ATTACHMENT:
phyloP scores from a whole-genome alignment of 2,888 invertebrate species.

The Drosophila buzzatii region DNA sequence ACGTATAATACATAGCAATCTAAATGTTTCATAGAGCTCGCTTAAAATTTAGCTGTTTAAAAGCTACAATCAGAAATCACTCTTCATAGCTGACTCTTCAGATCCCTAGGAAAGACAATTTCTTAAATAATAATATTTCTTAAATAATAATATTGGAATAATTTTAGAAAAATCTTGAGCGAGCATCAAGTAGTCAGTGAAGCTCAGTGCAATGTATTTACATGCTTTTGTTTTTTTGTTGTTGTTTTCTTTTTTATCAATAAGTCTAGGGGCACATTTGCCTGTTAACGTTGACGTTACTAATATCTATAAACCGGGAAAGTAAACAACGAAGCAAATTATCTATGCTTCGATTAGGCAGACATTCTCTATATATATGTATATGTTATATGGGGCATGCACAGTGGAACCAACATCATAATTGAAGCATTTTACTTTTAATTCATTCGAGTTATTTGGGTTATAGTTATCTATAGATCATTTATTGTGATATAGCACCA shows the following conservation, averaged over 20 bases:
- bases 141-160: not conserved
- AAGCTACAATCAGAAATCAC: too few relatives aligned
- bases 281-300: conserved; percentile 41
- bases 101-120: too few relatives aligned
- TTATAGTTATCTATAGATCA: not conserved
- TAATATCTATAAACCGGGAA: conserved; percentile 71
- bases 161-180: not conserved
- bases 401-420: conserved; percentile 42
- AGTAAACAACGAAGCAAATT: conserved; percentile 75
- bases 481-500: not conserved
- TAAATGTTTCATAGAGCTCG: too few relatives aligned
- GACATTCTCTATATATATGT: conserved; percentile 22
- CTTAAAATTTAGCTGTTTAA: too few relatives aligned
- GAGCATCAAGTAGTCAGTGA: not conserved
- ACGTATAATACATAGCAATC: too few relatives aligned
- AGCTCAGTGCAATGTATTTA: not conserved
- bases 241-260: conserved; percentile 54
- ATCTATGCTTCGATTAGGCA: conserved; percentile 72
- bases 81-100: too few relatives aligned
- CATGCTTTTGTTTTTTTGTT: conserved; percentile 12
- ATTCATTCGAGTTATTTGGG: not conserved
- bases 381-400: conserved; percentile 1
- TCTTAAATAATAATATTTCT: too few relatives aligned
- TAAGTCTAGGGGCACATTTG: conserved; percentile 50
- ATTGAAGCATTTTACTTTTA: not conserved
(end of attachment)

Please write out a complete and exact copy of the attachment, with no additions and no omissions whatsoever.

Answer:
phyloP scores from a whole-genome alignment of 2,888 invertebrate species.

The Drosophila buzzatii region DNA sequence ACGTATAATACATAGCAATCTAAATGTTTCATAGAGCTCGCTTAAAATTTAGCTGTTTAAAAGCTACAATCAGAAATCACTCTTCATAGCTGACTCTTCAGATCCCTAGGAAAGACAATTTCTTAAATAATAATATTTCTTAAATAATAATATTGGAATAATTTTAGAAAAATCTTGAGCGAGCATCAAGTAGTCAGTGAAGCTCAGTGCAATGTATTTACATGCTTTTGTTTTTTTGTTGTTGTTTTCTTTTTTATCAATAAGTCTAGGGGCACATTTGCCTGTTAACGTTGACGTTACTAATATCTATAAACCGGGAAAGTAAACAACGAAGCAAATTATCTATGCTTCGATTAGGCAGACATTCTCTATATATATGTATATGTTATATGGGGCATGCACAGTGGAACCAACATCATAATTGAAGCATTTTACTTTTAATTCATTCGAGTTATTTGGGTTATAGTTATCTATAGATCATTTATTGTGATATAGCACCA shows the following conservation, averaged over 20 bases:
- bases 141-160: not conserved
- AAGCTACAATCAGAAATCAC: too few relatives aligned
- bases 281-300: conserved; percentile 41
- bases 101-120: too few relatives aligned
- TTATAGTTATCTATAGATCA: not conserved
- TAATATCTATAAACCGGGAA: conserved; percentile 71
- bases 161-180: not conserved
- bases 401-420: conserved; percentile 42
- AGTAAACAACGAAGCAAATT: conserved; percentile 75
- bases 481-500: not conserved
- TAAATGTTTCATAGAGCTCG: too few relatives aligned
- GACATTCTCTATATATATGT: conserved; percentile 22
- CTTAAAATTTAGCTGTTTAA: too few relatives aligned
- GAGCATCAAGTAGTCAGTGA: not conserved
- ACGTATAATACATAGCAATC: too few relatives aligned
- AGCTCAGTGCAATGTATTTA: not conserved
- bases 241-260: conserved; percentile 54
- ATCTATGCTTCGATTAGGCA: conserved; percentile 72
- bases 81-100: too few relatives aligned
- CATGCTTTTGTTTTTTTGTT: conserved; percentile 12
- ATTCATTCGAGTTATTTGGG: not conserved
- bases 381-400: conserved; percentile 1
- TCTTAAATAATAATATTTCT: too few relatives aligned
- TAAGTCTAGGGGCACATTTG: conserved; percentile 50
- ATTGAAGCATTTTACTTTTA: not conserved